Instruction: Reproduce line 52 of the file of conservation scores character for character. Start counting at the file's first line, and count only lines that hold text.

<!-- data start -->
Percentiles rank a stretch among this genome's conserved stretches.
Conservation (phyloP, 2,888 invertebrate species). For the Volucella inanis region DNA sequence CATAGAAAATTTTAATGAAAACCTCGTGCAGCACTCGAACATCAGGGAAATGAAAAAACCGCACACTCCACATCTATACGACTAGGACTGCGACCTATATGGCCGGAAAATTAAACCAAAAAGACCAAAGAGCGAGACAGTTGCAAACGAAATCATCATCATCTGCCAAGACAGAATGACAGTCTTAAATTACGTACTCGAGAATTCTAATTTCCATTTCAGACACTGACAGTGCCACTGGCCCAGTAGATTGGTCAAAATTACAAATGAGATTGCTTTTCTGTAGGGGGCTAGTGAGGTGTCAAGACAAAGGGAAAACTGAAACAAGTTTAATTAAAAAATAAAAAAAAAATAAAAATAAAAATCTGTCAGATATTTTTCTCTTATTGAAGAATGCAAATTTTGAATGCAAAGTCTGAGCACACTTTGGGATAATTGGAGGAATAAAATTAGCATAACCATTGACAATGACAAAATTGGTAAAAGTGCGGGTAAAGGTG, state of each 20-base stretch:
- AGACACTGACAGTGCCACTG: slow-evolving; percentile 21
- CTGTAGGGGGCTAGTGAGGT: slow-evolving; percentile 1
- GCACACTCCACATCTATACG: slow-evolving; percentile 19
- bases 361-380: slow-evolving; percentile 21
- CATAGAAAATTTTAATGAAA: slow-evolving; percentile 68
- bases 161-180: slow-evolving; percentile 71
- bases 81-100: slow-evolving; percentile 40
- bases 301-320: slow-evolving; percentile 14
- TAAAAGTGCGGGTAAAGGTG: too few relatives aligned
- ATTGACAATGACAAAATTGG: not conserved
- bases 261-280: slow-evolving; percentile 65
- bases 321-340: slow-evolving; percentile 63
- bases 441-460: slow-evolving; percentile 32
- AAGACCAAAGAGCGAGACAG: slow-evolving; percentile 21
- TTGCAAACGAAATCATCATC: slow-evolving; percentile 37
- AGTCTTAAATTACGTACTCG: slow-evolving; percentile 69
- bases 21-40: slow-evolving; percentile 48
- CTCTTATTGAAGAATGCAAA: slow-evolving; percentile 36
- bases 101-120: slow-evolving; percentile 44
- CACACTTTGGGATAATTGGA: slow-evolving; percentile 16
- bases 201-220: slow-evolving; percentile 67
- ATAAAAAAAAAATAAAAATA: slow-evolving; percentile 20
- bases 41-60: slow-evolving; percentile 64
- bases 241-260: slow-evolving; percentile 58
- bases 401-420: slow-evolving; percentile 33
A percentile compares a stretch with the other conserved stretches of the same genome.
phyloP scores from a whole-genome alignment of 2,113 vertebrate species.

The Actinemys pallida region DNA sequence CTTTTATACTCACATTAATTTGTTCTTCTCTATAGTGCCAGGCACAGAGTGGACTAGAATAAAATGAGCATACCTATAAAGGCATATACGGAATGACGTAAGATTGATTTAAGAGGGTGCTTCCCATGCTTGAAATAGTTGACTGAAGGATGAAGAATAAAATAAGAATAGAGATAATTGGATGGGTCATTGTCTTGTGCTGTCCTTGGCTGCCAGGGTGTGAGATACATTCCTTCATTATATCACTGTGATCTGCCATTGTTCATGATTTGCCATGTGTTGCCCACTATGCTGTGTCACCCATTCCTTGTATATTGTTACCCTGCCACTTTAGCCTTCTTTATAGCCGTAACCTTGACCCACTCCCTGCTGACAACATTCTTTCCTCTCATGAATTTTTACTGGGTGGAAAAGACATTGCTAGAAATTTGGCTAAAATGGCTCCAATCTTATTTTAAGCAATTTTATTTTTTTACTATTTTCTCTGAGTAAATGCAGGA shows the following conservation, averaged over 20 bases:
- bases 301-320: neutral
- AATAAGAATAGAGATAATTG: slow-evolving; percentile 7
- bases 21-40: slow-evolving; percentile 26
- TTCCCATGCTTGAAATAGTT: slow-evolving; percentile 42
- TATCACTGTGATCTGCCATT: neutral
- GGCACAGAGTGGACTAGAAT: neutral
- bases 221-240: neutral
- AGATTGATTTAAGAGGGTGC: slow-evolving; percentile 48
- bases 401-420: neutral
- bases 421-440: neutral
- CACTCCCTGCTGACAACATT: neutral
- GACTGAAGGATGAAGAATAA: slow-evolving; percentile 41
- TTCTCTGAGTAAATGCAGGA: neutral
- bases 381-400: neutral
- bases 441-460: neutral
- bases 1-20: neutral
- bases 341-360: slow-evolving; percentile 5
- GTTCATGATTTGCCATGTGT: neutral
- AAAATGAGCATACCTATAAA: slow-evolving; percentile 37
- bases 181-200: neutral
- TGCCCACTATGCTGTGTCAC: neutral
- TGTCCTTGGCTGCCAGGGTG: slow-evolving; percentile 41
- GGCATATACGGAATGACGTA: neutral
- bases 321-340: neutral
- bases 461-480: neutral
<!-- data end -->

- TGTCCTTGGCTGCCAGGGTG: slow-evolving; percentile 41